If you program a trading robot yourself, it is advisable to use the MQL5 language. This high-level language (based on C++) has a number of built-in functions for managing trades. You can use a simple script to perform trading actions (e.g. close all open orders) and there are custom indicators to analyze currency and stock prices.


Once the trading robot based on your algorithm is ready, you need to test it first before deploying it. The goal is to know how your algorithm will behave in the live markets and spot errors. If you find your trading bot generating losses during testing, you can review the code to see what went wrong. If the problem comes from your underlying algorithm, you can adapt it or discard it and create a new one.

There are two main types of tests;

  • back testing: Test your trading strategy against historical data to see how it would have performed over a period of time.
  • forward tests: Test your strategy using real-time market data.

Backtesting is the first step in determining the effectiveness of your trading algorithm, while forward testing offers more chances to evaluate its accuracy. Both play a crucial role in creating a winning strategy, no matter what asset you’re trading (stocks, bonds, commodities, etc.).

You can use the MQL5 Cloud Network to run multiple back tests simultaneously on the back of over 41,000 CPU cores around the world. These cores, served by a network of individual users, are cheaper than a typical cloud provider due to lower infrastructure costs. You can also earn money by adding your free CPU space to the network.

market access

When you’re happy with the test results, it’s time to deploy your algorithm on the live markets. The key here is finding the right platform for deployment. You need to connect to an established brokerage platform that allows you to buy or sell different types of assets according to the specifications of your algorithm.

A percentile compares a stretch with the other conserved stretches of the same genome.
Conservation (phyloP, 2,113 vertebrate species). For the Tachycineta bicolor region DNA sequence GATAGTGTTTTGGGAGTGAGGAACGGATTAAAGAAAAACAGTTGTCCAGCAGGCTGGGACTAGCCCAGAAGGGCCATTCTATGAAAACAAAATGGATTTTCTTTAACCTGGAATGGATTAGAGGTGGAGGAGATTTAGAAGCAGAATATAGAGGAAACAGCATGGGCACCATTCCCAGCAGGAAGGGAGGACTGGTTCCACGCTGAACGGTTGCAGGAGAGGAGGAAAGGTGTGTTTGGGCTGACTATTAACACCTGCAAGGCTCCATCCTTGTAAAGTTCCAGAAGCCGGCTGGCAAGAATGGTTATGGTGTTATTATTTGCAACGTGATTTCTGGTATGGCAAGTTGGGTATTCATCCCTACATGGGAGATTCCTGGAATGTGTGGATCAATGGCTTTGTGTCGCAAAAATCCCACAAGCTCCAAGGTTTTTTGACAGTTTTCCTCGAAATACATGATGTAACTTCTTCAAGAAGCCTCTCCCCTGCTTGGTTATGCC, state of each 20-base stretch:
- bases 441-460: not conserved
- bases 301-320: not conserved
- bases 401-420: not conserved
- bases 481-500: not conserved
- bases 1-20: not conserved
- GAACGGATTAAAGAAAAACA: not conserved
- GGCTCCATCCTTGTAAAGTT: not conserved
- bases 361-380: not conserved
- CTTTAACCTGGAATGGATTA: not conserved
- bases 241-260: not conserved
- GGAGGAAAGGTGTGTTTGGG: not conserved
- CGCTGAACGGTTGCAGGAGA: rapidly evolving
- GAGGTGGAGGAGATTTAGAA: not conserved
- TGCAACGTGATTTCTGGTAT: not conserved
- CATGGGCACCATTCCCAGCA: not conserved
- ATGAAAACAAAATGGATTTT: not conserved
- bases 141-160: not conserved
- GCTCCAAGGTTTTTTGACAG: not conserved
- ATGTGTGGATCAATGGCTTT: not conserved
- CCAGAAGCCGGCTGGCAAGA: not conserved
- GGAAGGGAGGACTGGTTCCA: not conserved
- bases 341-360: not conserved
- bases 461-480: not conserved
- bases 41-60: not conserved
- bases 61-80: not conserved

Critical considerations when choosing your broker include:

  • Connectivity to the markets: Don’t expect one exchange to give you access to all global markets. Look for those related to the specific markets you are trading. For example, if you want to trade Chinese stocks and bonds, it is advisable to choose a local exchange rather than a foreign one.
  • Speed: When it comes to algorithmic trading, time is of the essence – a few milliseconds can make the difference between making a profit or a loss. Therefore, look for a platform that offers the best possible speed.
  • Reliability: You don’t want a broker that experiences significant downtime and makes you lose money. Look for those that offer a 99.99% uptime guarantee.


You don’t just deploy your algorithm and call it a day. It is necessary to continually check its performance to see if it is giving you the results you expect. Are your orders being filled at the intended price levels? Have market conditions changed that justify an adjustment? Does the real-world performance of the algorithm match the backtest results? These are examples of important things to look out for.

High Frequency Trading

High frequency trading is the most common form of algorithmic trading used by financial firms today. It uses sophisticated computer programs to carry out large-scale transactions at very high speeds. It is estimated that high-frequency trading accounts for 50% of trading volume in US stock markets and between 24% and 43% in European stock markets.

High frequency trading systems use algorithms to analyze the markets, spotting and reacting to trends in a split second. To enter this sector, you need high-speed computers, real-time data feeds, and trading algorithms. You may also need to rent servers that are as close to the Exchange servers as possible to reduce time lag, and they don’t come cheap.

With the proliferation of information access and the falling cost of cloud computing resources, it has become easier than ever to set up a high-frequency trading operation.

Advantages of Algorithmic Trading

  • Trades are executed on the right time and at the best possible prices. Computers have a laser-like focus and can monitor changing market conditions down to a few milliseconds to execute trades based on pre-programmed instructions.
  • With algorithmic trading, you avoid the risk of human error, which can lead to significant losses.
  • You can test algorithms on historical or real-time market data to see if it’s a viable strategy before deploying it.

You can take on algorithmic trading if you think you’re cut out for it. This article gives a good overview of the requirements and how you can use them to set up a successful automated trading operation.